County Birding

Orchard Oriole by Simon Thompson

Polk County, NC
November 17, 2020

American Redstart by Alan Lenk

Register by clicking the ‘book now’ button above, or by contacting the Ventures office. We accept credit cards for an additional fee (2.9% for MC, Visa, Discover; 3.9% for AmEx), but you may also pay by bank transfer, cash, check, or money order. This Venture is limited to 10 participants.

Departure: We will meet at FENCE (Foothills Equestrian Nature Center)
Time: 8:00 AM – 2:30 PM Price: $55 Picnic lunch not included (until further notice)


This is the first in our new series of County Birding Day-trips. Many of us enjoy County Birding with eBird’s new county maps and the multiple hotspots. We will explore as much as we can during our day and try to hit some of the best hotspots. The birding and pace will be easy, but there will be a fair bit of walking, so wear comfortable footwear and bring suitable clothing and your lunch.

Located in the central Blue Ridge Mountains and foothills, Polk County is known for its mild climate due to the "Thermal Belt." This is when warm air settles and moderates the temperatures — cooler in summer and warmer in winter. This phenomenon allows for outdoor activities to be enjoyed throughout the seasons.

We will start our day at FENCE, where we will walk the trails listening and looking for newly arrived winter birds, some of the local residents and any lingering migrants. Swamp and White-throated Sparrows should be in the deep thickets along with a few over-wintering Brown Thrasher and maybe a lingering Gray Catbird.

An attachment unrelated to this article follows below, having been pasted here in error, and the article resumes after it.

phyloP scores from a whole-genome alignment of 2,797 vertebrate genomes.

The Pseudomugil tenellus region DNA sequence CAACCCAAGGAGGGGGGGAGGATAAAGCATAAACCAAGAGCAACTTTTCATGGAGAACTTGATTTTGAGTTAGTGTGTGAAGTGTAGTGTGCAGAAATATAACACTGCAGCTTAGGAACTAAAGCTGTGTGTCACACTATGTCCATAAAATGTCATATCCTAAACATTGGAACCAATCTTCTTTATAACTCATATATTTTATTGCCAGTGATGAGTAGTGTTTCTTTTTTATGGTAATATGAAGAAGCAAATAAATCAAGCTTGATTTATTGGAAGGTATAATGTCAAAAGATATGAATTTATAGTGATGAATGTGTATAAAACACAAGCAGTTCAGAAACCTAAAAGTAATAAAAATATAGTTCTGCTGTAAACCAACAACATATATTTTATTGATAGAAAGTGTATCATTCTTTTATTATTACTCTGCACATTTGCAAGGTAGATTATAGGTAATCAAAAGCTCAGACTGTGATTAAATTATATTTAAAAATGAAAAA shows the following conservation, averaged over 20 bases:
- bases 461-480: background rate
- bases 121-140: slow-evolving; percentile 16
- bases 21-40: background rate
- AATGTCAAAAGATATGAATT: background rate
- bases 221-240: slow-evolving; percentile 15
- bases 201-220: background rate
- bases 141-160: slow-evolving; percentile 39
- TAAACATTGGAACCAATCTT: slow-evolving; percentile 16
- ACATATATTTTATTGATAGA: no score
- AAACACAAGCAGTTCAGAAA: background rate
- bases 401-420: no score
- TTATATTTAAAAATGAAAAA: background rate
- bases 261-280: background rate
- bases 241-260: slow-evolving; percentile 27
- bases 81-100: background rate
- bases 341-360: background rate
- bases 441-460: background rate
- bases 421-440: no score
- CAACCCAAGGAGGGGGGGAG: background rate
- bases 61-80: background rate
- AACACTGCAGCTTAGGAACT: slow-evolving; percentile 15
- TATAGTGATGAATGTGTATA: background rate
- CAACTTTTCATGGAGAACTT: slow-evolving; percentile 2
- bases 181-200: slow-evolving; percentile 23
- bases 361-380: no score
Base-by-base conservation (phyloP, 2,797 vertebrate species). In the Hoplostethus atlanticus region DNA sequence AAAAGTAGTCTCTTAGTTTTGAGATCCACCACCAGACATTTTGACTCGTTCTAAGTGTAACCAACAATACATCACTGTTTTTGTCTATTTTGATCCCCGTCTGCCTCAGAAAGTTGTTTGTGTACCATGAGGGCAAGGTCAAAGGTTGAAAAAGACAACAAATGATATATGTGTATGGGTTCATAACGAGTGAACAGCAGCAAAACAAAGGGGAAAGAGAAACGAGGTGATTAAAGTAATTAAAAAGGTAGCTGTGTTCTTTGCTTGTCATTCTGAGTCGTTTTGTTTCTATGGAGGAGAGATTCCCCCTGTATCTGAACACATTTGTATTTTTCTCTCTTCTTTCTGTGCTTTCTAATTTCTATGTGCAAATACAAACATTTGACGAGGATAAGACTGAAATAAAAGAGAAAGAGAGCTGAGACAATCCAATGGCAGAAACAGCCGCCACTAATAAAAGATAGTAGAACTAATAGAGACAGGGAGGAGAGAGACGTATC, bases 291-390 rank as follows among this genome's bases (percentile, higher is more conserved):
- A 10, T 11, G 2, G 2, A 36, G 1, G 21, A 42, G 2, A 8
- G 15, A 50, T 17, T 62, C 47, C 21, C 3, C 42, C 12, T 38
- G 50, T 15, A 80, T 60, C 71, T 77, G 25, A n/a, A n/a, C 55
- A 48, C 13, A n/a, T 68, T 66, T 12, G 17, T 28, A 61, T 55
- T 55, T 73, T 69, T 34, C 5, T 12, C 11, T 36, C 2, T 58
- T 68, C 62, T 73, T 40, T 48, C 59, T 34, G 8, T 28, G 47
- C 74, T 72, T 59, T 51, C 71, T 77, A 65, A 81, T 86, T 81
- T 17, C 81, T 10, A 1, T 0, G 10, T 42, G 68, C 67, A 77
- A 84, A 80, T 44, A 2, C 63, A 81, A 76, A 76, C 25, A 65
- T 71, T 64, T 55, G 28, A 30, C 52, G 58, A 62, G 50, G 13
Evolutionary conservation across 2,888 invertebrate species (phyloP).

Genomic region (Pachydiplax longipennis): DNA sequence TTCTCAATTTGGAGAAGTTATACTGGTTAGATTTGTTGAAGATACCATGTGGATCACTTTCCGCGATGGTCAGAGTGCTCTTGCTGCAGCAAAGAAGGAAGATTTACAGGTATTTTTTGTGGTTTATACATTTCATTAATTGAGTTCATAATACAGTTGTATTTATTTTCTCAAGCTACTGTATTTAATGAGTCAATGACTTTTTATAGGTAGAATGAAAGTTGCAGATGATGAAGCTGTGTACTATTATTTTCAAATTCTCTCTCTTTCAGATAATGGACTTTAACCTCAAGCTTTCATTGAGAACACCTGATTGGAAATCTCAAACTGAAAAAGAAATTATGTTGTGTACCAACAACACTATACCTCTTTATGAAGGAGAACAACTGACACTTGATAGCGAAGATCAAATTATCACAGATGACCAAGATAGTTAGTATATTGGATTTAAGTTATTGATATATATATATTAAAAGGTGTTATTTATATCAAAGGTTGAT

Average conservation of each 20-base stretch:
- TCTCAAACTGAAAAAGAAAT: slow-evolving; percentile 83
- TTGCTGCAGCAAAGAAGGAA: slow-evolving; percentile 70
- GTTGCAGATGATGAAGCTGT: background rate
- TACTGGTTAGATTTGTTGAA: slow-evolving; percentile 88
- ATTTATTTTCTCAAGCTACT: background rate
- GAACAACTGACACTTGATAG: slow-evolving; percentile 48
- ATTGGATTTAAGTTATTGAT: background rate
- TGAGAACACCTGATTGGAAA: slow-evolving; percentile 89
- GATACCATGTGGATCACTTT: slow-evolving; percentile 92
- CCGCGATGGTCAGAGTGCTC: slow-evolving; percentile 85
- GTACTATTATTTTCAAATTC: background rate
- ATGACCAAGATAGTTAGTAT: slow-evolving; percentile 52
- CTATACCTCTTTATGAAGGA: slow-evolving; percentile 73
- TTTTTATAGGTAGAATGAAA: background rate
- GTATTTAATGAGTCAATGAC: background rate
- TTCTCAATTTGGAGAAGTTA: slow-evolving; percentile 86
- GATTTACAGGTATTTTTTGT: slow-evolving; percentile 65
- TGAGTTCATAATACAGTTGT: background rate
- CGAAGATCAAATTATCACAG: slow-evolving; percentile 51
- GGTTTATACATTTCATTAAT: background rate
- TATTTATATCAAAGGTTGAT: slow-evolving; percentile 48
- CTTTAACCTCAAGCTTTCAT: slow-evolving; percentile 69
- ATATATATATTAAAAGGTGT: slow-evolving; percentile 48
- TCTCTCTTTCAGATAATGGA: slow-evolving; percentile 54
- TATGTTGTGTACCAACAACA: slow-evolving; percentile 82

Lake Adger and the Green Cove Gamelands are also 2 of the best hotspots in the county and increased birding coverage over the last few years has resulted in some great discoveries. Common Mergansers are regular nesting birds along the Green River and good numbers of Swainson’s Warblers also make the Green River Cove their summer home. Bald Eagles are resident on the lake and small numbers of shorebirds use the mudflats on their way to and from their breeding grounds.

Should time allow, we will explore some of Polk County’s farming and horse country for Red-headed Woodpecker, Eastern Meadowlark , American Kestrel and maybe Loggerhead Shrike – although the last remaining pair in the county may have now disappeared.

Lakes are few and far between in the county, although some of the smaller farm ponds have attracted Bufflehead, Ring-necked Duck and Blue-winged Teal.